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1040 Abroad

Ellen Terry With Eileen Atkins
Adapted and performed by Eileen Atkins
Sam Wanamaker Playhouse, Bankside, London SE1 9DT
to February 23, 2014

Reviewed by Jarlath O'Connell

Robbie Sherman
Eileen Atkins as Ellen Terry. Photo: Pete Le May
London's newest theater is lit by candlelight. The famous Shakespeare's Globe at Bankside finally has a winter home as they've transformed an old rehearsal space into a stunning Jacobean Playhouse (named for Sam Wanamaker, the American actor whose project the Globe was), complete with ornate painted roof.

For a series of 12 Monday nights, accompanying the current run of the inaugural production of The Duchess of Malfi, one of our greatest actresses, Dame Eileen Atkins, presents a virtuoso one–woman show of Shakespeare which will certainly have a life afterwards.

Here we get one great actress inhabiting the role of another as Atkins portrays the celebrated Victorian stage star, Ellen Terry, in a recreation of her lectures on Shakespeare's female characters. In her later years Terry toured extensively delivering lectures on how she believed these great parts ought to be played. "I am able to speak to you about Shakespeare's women with the knowledge that can be gained only from union with them," she declaimed. The same could be said for Atkins. What is extraordinary however, considering the era, was the depth of Terry's own scholarship, which takes these lectures far beyond a mere Masterclass into an astute critical appraisal of the plays combined with a deft psychological insight into the characters. What might have ended up a 70 minute amuse bouche is transformed here into a riveting theatrical event as the excerpts light up the arguments.

Clad in striking blue velvet, waistcoat, trousers and dramatic long coat, Atkins, who amazingly turns 80 in June, cuts an astonishingly dashing figure. The great voice and unbridled enthusiasm are a joy and her interpretations are an object lesson in how to bring clarity and emotional truth to dramatic verse.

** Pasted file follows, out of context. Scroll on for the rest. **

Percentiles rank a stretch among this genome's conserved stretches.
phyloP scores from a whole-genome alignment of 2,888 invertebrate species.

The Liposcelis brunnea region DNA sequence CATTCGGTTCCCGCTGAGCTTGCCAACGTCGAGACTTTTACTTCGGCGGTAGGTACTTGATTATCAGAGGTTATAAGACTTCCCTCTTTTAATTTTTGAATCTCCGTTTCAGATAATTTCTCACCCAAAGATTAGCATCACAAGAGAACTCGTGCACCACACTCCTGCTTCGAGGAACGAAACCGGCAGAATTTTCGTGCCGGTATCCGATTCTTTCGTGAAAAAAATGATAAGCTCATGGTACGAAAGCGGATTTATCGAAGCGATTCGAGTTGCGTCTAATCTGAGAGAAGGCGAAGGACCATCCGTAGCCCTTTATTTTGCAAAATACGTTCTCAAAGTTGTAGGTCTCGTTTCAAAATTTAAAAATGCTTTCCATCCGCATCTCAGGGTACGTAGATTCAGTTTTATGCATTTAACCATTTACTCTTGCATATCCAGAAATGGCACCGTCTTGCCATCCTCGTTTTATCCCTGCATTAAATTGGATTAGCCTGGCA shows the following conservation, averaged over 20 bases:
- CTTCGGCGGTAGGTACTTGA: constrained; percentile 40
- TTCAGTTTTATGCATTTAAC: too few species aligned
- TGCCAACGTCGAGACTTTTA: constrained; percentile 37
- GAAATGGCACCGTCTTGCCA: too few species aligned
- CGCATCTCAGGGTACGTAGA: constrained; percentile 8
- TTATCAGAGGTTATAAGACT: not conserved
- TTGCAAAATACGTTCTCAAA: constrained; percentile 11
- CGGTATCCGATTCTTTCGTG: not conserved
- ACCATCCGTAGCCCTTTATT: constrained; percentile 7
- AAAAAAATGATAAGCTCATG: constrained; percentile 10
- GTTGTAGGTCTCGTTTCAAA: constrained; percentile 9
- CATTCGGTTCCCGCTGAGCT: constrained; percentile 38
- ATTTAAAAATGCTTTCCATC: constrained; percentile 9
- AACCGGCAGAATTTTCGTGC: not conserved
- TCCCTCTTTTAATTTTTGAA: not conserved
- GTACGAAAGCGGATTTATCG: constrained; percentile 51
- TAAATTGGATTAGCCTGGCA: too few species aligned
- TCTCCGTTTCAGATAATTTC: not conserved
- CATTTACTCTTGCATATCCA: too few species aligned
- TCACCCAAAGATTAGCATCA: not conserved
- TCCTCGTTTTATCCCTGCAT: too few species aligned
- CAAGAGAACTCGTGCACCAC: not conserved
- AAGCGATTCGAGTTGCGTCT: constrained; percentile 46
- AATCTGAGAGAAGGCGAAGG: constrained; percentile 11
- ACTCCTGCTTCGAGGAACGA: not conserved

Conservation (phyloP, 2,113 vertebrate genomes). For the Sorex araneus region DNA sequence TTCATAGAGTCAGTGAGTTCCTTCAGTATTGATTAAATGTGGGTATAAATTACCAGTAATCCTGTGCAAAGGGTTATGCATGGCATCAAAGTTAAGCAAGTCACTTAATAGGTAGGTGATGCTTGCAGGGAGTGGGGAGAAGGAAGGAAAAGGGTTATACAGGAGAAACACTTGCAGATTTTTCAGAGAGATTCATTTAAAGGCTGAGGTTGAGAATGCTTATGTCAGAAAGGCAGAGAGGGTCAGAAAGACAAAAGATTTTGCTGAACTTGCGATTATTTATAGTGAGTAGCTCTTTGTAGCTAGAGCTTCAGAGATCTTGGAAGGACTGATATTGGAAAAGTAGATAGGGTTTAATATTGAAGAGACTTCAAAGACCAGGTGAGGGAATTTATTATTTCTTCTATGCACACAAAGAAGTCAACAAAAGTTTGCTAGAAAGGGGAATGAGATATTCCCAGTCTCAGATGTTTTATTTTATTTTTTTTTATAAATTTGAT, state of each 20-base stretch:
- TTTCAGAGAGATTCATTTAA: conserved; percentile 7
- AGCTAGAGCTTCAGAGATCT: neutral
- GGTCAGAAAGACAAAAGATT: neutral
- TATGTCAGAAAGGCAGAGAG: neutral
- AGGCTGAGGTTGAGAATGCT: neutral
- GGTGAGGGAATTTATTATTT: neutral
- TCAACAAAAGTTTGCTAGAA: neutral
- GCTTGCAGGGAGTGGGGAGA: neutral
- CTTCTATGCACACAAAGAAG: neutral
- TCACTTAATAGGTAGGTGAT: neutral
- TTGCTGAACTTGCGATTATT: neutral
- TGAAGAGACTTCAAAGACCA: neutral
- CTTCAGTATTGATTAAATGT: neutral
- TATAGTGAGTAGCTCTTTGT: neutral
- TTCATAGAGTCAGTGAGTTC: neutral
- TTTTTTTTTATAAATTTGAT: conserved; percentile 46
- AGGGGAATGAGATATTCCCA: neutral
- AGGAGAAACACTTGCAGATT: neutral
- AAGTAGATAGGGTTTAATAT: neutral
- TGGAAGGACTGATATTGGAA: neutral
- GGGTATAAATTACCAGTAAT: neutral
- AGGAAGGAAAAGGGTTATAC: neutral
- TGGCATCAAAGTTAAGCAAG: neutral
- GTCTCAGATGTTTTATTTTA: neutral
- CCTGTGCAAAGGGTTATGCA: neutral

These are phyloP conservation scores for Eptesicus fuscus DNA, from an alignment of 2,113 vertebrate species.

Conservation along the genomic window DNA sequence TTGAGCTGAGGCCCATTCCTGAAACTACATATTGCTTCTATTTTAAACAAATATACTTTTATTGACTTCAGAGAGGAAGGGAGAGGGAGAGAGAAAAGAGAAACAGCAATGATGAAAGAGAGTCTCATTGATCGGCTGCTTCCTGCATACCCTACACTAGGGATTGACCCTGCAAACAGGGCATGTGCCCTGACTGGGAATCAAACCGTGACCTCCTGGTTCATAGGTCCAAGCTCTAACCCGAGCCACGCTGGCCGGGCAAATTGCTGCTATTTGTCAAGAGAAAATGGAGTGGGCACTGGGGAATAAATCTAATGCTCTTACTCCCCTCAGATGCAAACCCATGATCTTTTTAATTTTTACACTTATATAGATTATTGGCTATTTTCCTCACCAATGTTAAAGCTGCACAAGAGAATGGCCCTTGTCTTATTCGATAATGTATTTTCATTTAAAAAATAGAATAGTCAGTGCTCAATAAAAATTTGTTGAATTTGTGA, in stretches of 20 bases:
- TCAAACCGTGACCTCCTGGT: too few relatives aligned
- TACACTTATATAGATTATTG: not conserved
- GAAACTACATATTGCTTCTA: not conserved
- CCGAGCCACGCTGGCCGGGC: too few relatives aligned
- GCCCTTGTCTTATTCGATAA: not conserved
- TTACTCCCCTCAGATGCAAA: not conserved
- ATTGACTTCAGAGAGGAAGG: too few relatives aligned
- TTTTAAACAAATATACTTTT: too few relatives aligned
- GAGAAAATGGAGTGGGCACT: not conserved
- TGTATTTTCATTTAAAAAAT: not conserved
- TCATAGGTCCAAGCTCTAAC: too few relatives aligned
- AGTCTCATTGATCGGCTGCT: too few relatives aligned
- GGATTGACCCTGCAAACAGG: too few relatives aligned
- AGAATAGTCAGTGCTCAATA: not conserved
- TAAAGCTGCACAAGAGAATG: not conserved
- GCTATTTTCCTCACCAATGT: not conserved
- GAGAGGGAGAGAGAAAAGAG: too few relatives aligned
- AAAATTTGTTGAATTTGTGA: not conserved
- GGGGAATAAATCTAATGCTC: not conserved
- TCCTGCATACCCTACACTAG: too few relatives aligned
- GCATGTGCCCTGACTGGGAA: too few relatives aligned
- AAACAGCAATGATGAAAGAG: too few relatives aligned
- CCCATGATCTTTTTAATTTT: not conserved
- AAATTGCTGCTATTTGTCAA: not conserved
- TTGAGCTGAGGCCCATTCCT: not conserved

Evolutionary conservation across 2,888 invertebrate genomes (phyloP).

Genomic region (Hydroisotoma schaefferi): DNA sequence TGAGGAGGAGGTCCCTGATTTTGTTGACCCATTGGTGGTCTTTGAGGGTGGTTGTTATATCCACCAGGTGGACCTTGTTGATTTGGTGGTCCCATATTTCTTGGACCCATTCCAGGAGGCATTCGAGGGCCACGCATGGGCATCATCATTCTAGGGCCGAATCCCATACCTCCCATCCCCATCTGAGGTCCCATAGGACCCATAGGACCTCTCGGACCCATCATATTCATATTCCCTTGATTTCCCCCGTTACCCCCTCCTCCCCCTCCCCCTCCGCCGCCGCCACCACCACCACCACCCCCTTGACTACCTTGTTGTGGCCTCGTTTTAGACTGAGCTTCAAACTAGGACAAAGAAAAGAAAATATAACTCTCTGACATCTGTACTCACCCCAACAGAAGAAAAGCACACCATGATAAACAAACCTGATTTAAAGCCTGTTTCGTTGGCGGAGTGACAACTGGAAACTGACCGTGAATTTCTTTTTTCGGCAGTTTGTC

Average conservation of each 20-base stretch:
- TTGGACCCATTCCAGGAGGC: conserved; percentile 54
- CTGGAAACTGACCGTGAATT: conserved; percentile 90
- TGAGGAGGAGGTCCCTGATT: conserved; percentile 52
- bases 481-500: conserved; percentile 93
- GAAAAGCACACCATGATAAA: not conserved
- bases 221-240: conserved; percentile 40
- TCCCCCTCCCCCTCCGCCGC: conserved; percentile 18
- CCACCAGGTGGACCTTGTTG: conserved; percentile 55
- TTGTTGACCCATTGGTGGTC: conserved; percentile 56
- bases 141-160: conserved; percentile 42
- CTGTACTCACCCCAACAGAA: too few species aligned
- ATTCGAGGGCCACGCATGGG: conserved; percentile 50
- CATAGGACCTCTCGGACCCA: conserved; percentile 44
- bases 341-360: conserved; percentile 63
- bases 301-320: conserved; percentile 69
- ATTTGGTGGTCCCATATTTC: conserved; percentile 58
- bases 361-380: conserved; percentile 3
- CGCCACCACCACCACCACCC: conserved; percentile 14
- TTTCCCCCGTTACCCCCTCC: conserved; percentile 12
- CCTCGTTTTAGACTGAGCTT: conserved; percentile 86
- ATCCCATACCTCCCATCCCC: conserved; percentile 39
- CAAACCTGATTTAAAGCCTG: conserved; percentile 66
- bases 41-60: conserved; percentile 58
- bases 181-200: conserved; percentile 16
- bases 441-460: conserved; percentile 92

Broadly, Terry's thesis was that encountering strong Elizabethan woman had informed Shakespeare's own conception of femininity and that this deep understanding of women was further developed over the course of his plays. In doing so she debunks the idea that the women's roles were in any way secondary and proves her point with excerpts from Beatrice, Rosalind, Portia, Viola, Desdemona, Juliet, Cordelia and Ophelia. Occasionally the observations may be locked in their period, but this is a minor quibble when so many of them remain so insightful.

Ellen Terry With Eileen Atkins
Eileen Atkins as Ellen Terry. Photo: Pete Le May
She makes a strong case too for the Englishness of Shakespeare's characters, no matter when or where the setting, and gives us a witty take on Mistress Page from The Merry Wives of Windsor, the epitome of the sensible English country woman.

What unites most of Shakespeare's women, she argues, is their courage apart from a few she summarily dismisses, such as Helena. She challenges the conventional wisdom that Desdemona is some sort of ninny and illustrates her strength of character concluding that there's "something of the nun about her". She makes a strong case too for Juliet's maturity (14 year olds then were not the same as today's) but she does conclude "an actress can't play Juliet until she is too old to look like Juliet". Atkins is mesmerising as the young Juliet, in her single moment of doubt, when she contemplates the horror of awakening in the family vault.

She then gives us a forlorn Lear reunited with his daughter Cordelia in a scene of almost unbearable poignancy and she ends with a sympathetic take on Ophelia, although she warns that there needs to be "something queer about her" from the outset if the role is to work.

She cautions us against getting too attached to any one theory about Shakespeare, pointing out that in his work "the web of life is a mingled yarn". If it is, then Atkins has certainly spun some gold from it.



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